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FDIC to consider prepaid insurance

FDIC expected to require banks to prepay fees

WASHINGTON -- The Federal Deposit Insurance Corp. may take the unprecedented step of ordering banks to prepay about $36 billion in premiums to shore up the shrinking deposit insurance fund.

The FDIC board likely will call for "prepaid" bank insurance premiums at its meeting today, three industry executives and a government official said. The banking industry prefers that option over a special emergency fee -- which would be the second this year. The officials spoke on condition of anonymity because the decision has yet to be made public.

It would be the first time the FDIC has required prepaid insurance fees. Under the plan, banks would have to pay in advance their insurance premiums for 2010-2012, bringing in about $12 billion for each of the three years, two of the officials said. That is the normal amount of insurance fees, though it could vary somewhat according to growth in total insured deposits -- the basis for determining the fees.

Off the table, at least for now, are the options of tapping the agency's $500 billion credit line with the Treasury Department and borrowing billions of dollars from healthy banks by issuing its own debt, the officials said.

A spokesman for the FDIC declined to comment Monday afternoon.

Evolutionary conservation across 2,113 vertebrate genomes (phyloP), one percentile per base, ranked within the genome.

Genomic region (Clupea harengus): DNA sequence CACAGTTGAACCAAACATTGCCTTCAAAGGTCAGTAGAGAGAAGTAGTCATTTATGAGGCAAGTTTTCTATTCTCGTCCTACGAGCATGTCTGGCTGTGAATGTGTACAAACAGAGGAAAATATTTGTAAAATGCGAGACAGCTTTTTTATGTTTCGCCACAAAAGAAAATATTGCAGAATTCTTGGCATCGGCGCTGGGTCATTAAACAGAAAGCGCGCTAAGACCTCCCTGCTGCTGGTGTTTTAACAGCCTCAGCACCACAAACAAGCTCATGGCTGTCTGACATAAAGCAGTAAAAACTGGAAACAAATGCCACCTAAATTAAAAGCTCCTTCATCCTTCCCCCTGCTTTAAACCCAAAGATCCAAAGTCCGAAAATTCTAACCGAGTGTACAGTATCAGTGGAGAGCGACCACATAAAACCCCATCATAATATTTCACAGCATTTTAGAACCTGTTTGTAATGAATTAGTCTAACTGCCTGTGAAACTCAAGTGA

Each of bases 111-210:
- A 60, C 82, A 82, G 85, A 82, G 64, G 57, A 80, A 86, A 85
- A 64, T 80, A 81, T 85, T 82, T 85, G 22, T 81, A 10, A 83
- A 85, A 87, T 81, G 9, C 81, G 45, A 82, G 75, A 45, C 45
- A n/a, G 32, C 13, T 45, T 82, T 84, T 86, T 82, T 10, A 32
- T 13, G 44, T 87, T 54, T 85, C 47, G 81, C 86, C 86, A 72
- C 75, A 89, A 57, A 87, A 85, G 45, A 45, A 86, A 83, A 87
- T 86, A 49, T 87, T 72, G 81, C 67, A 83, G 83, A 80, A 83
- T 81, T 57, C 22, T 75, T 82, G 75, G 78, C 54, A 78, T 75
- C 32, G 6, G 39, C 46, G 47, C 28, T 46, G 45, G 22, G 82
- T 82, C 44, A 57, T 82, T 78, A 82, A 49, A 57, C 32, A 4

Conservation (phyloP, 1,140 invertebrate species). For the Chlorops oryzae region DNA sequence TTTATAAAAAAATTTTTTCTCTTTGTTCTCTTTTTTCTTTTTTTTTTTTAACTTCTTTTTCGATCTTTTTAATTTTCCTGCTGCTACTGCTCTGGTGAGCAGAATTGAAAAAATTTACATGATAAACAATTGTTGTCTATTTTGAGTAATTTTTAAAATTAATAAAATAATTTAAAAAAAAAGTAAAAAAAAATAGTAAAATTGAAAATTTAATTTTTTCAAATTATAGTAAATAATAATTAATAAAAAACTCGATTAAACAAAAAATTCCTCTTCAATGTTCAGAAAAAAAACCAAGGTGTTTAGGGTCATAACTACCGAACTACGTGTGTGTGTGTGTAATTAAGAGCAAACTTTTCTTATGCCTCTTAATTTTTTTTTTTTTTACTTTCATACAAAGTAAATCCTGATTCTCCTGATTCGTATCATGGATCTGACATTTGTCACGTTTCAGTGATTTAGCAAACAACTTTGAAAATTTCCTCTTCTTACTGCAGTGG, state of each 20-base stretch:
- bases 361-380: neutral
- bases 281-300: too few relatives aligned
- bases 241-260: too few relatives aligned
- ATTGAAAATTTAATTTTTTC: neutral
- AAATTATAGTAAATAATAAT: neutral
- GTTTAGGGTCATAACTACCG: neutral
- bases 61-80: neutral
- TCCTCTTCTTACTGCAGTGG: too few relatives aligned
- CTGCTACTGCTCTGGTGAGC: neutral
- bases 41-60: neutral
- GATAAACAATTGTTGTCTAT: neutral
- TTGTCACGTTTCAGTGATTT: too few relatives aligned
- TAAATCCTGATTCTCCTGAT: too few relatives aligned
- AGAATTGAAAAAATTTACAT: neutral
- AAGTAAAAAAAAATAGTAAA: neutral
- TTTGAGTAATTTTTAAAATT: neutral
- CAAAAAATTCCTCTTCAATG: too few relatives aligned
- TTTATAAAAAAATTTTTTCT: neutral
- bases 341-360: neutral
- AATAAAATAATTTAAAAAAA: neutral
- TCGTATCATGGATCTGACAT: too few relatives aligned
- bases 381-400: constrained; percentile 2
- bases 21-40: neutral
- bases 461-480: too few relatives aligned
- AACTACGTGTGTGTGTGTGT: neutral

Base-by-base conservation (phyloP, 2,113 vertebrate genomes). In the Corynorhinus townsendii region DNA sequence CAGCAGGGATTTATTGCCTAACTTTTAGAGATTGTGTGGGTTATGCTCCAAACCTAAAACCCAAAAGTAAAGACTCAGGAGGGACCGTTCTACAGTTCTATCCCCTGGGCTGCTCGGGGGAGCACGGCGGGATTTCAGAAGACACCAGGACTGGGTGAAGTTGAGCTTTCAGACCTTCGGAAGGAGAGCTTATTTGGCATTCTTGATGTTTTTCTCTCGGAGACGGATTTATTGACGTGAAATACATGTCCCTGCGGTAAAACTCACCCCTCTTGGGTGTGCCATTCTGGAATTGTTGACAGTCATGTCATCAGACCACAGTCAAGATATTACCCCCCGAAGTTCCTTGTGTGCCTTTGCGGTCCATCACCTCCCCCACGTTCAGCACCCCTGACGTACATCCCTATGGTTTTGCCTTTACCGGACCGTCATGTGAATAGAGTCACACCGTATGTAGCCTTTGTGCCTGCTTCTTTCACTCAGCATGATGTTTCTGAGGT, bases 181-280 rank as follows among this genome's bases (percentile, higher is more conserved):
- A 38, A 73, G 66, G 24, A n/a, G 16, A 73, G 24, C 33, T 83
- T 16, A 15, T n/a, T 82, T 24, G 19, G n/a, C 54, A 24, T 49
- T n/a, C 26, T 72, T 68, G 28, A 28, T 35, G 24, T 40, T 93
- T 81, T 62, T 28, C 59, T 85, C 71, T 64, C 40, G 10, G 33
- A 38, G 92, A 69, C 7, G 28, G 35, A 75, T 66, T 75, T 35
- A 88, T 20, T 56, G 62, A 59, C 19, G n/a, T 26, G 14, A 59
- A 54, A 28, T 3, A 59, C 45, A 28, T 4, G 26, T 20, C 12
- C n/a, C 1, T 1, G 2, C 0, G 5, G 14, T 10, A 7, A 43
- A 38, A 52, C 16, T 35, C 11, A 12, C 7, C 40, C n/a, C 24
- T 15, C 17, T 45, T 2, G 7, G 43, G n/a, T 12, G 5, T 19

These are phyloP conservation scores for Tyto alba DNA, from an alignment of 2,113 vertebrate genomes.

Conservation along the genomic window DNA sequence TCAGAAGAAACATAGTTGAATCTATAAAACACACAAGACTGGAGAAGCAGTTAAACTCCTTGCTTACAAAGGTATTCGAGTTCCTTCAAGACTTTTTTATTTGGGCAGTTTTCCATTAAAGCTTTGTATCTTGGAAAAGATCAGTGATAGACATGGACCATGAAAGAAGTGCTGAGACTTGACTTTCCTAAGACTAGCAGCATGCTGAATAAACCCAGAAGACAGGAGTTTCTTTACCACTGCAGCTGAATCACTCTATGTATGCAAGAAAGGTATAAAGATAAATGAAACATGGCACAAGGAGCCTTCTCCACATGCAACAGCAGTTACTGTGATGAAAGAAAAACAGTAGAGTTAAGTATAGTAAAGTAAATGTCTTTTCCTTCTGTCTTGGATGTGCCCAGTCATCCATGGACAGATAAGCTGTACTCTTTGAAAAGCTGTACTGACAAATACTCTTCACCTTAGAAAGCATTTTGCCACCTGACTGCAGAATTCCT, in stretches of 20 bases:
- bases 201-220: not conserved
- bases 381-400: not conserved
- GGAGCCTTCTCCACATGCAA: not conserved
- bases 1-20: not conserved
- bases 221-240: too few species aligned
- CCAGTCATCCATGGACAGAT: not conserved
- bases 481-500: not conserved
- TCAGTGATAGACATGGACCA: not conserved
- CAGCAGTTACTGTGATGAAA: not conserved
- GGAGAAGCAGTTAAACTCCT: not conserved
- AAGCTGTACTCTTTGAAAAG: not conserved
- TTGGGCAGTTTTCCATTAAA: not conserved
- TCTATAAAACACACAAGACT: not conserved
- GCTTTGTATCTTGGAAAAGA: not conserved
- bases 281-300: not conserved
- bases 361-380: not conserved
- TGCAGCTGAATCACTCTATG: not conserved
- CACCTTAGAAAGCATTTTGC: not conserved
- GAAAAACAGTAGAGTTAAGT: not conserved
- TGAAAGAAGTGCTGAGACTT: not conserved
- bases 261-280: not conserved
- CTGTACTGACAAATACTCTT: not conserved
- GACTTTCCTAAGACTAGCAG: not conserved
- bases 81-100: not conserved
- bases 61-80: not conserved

FDIC Chairman Sheila Bair said earlier this month that she was "considering all options, including borrowing from Treasury," to replenish the insurance fund. Yet she is generally perceived as considering that the most unpalatable approach.

Borrowing from the Treasury could create the undesirable impression of another taxpayer-financed bailout, while borrowing from the banks might make the FDIC look as if it were beholden to the banking industry, experts say.

Losses on commercial real estate and other soured loans have caused 95 bank failures so far this year amid the most severe financial climate in decades. The insurance fund fell 20 percent to $10.4 billion at the end of June, its lowest point since 1992, at the height of the savings-and-loan crisis. The fund has now slipped to 0.22 percent of insured deposits, below a congressionally mandated minimum of 1.15 percent.

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